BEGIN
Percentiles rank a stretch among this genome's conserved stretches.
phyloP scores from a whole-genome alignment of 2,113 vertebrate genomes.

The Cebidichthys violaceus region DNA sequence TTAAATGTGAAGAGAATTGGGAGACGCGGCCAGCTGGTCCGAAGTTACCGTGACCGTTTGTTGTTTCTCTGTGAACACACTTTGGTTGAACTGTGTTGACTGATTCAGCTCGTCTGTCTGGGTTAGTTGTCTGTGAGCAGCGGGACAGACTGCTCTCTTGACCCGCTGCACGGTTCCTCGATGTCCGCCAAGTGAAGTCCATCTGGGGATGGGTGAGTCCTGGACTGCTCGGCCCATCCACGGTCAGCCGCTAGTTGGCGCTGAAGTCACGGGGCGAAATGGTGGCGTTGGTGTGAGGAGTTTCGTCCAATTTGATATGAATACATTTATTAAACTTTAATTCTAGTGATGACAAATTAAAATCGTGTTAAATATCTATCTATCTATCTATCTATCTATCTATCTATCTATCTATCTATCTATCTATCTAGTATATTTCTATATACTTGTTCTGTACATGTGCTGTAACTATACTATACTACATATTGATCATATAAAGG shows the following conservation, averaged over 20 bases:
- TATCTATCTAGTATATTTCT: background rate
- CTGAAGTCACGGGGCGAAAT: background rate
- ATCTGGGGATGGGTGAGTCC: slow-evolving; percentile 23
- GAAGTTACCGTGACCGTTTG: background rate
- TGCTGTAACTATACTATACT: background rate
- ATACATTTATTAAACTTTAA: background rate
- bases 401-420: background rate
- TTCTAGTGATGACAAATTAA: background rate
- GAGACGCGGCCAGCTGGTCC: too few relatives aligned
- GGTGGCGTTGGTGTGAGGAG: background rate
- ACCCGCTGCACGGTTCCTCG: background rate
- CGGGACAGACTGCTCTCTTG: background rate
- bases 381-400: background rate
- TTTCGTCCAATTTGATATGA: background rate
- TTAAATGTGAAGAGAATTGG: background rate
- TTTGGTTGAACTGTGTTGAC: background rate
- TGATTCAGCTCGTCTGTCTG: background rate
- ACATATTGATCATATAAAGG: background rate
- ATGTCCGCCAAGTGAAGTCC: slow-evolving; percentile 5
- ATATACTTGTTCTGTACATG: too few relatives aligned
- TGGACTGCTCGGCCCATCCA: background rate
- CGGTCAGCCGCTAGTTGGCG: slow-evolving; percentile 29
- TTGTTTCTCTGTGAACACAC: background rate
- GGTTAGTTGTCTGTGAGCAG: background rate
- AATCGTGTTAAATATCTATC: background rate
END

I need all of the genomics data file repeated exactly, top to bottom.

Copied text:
Percentiles rank a stretch among this genome's conserved stretches.
phyloP scores from a whole-genome alignment of 2,113 vertebrate genomes.

The Cebidichthys violaceus region DNA sequence TTAAATGTGAAGAGAATTGGGAGACGCGGCCAGCTGGTCCGAAGTTACCGTGACCGTTTGTTGTTTCTCTGTGAACACACTTTGGTTGAACTGTGTTGACTGATTCAGCTCGTCTGTCTGGGTTAGTTGTCTGTGAGCAGCGGGACAGACTGCTCTCTTGACCCGCTGCACGGTTCCTCGATGTCCGCCAAGTGAAGTCCATCTGGGGATGGGTGAGTCCTGGACTGCTCGGCCCATCCACGGTCAGCCGCTAGTTGGCGCTGAAGTCACGGGGCGAAATGGTGGCGTTGGTGTGAGGAGTTTCGTCCAATTTGATATGAATACATTTATTAAACTTTAATTCTAGTGATGACAAATTAAAATCGTGTTAAATATCTATCTATCTATCTATCTATCTATCTATCTATCTATCTATCTATCTATCTATCTAGTATATTTCTATATACTTGTTCTGTACATGTGCTGTAACTATACTATACTACATATTGATCATATAAAGG shows the following conservation, averaged over 20 bases:
- TATCTATCTAGTATATTTCT: background rate
- CTGAAGTCACGGGGCGAAAT: background rate
- ATCTGGGGATGGGTGAGTCC: slow-evolving; percentile 23
- GAAGTTACCGTGACCGTTTG: background rate
- TGCTGTAACTATACTATACT: background rate
- ATACATTTATTAAACTTTAA: background rate
- bases 401-420: background rate
- TTCTAGTGATGACAAATTAA: background rate
- GAGACGCGGCCAGCTGGTCC: too few relatives aligned
- GGTGGCGTTGGTGTGAGGAG: background rate
- ACCCGCTGCACGGTTCCTCG: background rate
- CGGGACAGACTGCTCTCTTG: background rate
- bases 381-400: background rate
- TTTCGTCCAATTTGATATGA: background rate
- TTAAATGTGAAGAGAATTGG: background rate
- TTTGGTTGAACTGTGTTGAC: background rate
- TGATTCAGCTCGTCTGTCTG: background rate
- ACATATTGATCATATAAAGG: background rate
- ATGTCCGCCAAGTGAAGTCC: slow-evolving; percentile 5
- ATATACTTGTTCTGTACATG: too few relatives aligned
- TGGACTGCTCGGCCCATCCA: background rate
- CGGTCAGCCGCTAGTTGGCG: slow-evolving; percentile 29
- TTGTTTCTCTGTGAACACAC: background rate
- GGTTAGTTGTCTGTGAGCAG: background rate
- AATCGTGTTAAATATCTATC: background rate